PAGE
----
“How you feeling there, Willow?” I spoke gently down to her.
She reached her hand over to me and I took it in mine. A shadow of her old smile crept onto the side of her face that she managed to control.
“Good now, dear,” she cooed at me, “I missed you something fierce, you know.”
Willow’s words flowed in and out of each other until they meshed into one slur. I strained my ears to pick out the different sounds, attaining the main gist of what she said.
“I’ll leave you two ladies be, but I’ll come back in to check on you later,” Doc said, chaffing Willow’s arm gently, “so rest those beautiful eyes of yours soon, you hear?” he winked at her, making her smile a little wider.
Doc put a hand on my shoulder and whispered in my ear, “If you need me, I’ll be right outside.”
I nodded, turning back to Willow as Doc left us alone in the dark, chilly room.
“He’s been so kind to me the past couple days,” Willow noted in a muffled voice.
“Yes, he has. I thanked him for you, but I have a feeling he kind of likes hanging around here. I always did.”
“You were a trouble-maker when you were little,” she giggled.
“I was not!” I stated, and then rolled my eyes playfully, “my friends just made me seem that way.”
She and I laughed for second at that and after a pause that seemed to have her thinking, she looked up at me. “Have you talked much to anyone lately? Like any of the other children you used to hang around with or that visited here?”
“Well,” I thought, “I heard from Bridgette Klein not too long ago. Her and Teddy Barry finally got hitched about a year ago, I think. She’s due to have their first little baby in a couple months, I hear.”
“Bless my soul, I never pinned those two to actually make it through.”
“That’s horrible, Willow! I thought they got along alright…every now and then.”
“Too right,” Willow choked out a laugh and began a violent coughing fit. I stood partly, not quite sure how to help.
“Do you want some water, Willow?” I gestured towards her cup by the head post. She grunted, nodding faintly in agreement.
Taking the cool glass in hand, I tilted Willow’s head up to take a sip. After a few small and sloppy gulps, I laid her back down to rest on the pillow, and I took my seat again with a sigh.
“Thank you,” she mumbled, “now I have one more question for you, girl.”
I smirked at her, taking her hand. “And what might that be?”
“What’s happened to Peter? I haven’t heard you speak of him in a long time.”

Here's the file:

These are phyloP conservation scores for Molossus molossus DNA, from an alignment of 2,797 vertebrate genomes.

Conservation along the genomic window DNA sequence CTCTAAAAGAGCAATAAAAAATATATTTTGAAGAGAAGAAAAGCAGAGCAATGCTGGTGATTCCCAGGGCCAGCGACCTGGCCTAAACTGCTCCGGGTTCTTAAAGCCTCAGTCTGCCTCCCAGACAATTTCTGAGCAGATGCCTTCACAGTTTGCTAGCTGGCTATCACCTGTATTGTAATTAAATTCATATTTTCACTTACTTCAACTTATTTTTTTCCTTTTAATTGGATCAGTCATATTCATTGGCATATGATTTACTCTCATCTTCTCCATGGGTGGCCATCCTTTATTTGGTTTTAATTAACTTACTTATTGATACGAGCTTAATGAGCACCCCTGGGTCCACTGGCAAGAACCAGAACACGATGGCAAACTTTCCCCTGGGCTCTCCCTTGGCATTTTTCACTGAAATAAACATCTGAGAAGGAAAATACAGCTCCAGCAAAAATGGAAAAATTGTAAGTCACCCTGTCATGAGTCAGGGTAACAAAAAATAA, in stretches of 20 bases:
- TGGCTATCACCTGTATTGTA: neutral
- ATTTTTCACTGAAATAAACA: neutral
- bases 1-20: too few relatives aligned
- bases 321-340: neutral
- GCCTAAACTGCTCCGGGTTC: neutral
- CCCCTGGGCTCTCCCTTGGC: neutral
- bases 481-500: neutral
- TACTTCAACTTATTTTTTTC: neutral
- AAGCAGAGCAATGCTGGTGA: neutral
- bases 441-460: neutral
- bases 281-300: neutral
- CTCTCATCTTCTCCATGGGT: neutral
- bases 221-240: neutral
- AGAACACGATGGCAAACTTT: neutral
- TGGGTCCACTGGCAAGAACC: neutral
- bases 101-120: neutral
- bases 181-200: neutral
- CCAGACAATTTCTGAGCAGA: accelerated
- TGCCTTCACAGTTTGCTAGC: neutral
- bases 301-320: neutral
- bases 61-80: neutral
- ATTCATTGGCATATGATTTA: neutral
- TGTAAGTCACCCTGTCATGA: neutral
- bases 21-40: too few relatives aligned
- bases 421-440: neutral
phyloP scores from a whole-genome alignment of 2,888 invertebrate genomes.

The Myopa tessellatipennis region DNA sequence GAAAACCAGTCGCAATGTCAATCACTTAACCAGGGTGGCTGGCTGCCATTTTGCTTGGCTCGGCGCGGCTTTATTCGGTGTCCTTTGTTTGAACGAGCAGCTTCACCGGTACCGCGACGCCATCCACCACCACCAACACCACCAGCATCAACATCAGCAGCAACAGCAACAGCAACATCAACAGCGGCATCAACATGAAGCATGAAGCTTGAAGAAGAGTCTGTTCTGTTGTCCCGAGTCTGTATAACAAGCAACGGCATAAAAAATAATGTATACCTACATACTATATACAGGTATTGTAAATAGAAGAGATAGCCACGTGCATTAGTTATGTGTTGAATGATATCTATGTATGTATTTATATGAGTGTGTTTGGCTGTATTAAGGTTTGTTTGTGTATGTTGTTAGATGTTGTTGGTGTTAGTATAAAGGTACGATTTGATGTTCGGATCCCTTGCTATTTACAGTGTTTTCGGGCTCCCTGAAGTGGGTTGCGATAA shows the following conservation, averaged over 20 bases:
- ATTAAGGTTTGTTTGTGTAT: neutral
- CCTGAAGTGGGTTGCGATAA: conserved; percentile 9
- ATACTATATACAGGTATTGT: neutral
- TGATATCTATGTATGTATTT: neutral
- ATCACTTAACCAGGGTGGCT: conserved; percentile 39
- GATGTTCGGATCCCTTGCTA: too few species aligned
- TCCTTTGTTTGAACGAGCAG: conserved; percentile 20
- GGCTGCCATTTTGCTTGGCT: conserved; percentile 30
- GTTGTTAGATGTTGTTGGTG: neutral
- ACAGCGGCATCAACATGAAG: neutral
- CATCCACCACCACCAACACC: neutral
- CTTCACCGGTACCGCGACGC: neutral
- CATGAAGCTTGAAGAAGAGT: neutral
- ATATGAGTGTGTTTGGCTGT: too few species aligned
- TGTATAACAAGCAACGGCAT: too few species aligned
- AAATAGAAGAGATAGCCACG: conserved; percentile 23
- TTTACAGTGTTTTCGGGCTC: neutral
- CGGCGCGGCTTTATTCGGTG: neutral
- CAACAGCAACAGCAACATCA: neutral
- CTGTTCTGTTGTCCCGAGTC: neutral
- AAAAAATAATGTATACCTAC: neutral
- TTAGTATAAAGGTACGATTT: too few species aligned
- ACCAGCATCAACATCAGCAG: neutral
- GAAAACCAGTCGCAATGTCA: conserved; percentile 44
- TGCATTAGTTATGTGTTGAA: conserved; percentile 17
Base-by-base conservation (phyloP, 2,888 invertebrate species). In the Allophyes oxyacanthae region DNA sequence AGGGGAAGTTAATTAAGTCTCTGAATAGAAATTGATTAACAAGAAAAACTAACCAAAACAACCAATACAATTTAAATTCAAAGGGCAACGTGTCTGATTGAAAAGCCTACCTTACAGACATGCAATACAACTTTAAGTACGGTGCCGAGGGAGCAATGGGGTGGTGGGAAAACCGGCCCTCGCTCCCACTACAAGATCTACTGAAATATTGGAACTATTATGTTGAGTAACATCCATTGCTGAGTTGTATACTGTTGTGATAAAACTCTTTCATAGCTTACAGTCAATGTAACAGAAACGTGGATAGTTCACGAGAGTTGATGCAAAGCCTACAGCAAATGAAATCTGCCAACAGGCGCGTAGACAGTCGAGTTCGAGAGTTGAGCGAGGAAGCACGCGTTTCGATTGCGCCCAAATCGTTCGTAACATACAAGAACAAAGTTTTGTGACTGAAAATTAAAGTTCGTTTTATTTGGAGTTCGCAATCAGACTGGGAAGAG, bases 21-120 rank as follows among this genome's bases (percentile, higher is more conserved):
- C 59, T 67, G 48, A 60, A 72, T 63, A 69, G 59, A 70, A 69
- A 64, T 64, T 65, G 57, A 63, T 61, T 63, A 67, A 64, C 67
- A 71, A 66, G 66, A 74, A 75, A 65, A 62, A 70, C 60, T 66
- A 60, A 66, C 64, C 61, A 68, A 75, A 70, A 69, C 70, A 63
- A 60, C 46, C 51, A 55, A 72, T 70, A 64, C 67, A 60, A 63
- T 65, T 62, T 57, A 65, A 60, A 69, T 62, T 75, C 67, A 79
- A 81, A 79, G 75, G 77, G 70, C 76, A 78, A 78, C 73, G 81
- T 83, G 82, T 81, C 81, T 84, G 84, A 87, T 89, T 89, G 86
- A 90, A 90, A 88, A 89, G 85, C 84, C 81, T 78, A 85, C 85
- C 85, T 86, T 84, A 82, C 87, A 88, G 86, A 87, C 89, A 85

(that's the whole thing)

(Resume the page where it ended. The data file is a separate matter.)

The thudding in my chest halted for a brief moment at his name. As hard as I tried not to think of him, the pain still managed to surface a little and rise in a pink flush to my cheeks.
“Oh, Willow,” I said, waving my empty hand at her dismissively, “you know I haven’t talked to him in years. Not since before he was shipped off to Italy in the war anyway.”
I felt my throat tense up a bit, knowing fully well she caught onto my tone in an instant. She may have been ill, but she never let my hidden emotions slip her by.
“Now see here, missy,” her grumble barely decipherable to me, “I never understood exactly what went on with you two, but the past is past and you should let it be that. There ain’t nothing that can be done by moping about wrongs that don’t mean nothing anymore. I know you,” she tightened her grasp on me in a limp squeeze.
“And I know him,” she continued, “and there ain’t nothing in this world that could possibly be important enough to keep you both apart.”
Spittle dripped from the corner of her mouth to the edge of her chin which she feebly tried to lap it back into her mouth, making a noise of embarrassment. I turned about and picked up a small cloth I found on the nightstand and dabbed at her lips, wiping away the mess.
“Sam,” she called my attention back to her, “I want you promise me something.”
I nodded to her, bringing the soiled cloth to my lap.
“I want you forget what happened back then, and let yourself be happy now. You love him,” she smiled at me, “I know you do. You’ve had your eye on him since you were little. Don’t deny yourself that happiness, my girl. It doesn’t come very often in life.”
I found myself saying a helpless ‘yes’ to her, not sure if circumstances permitted me to actually keep the promise.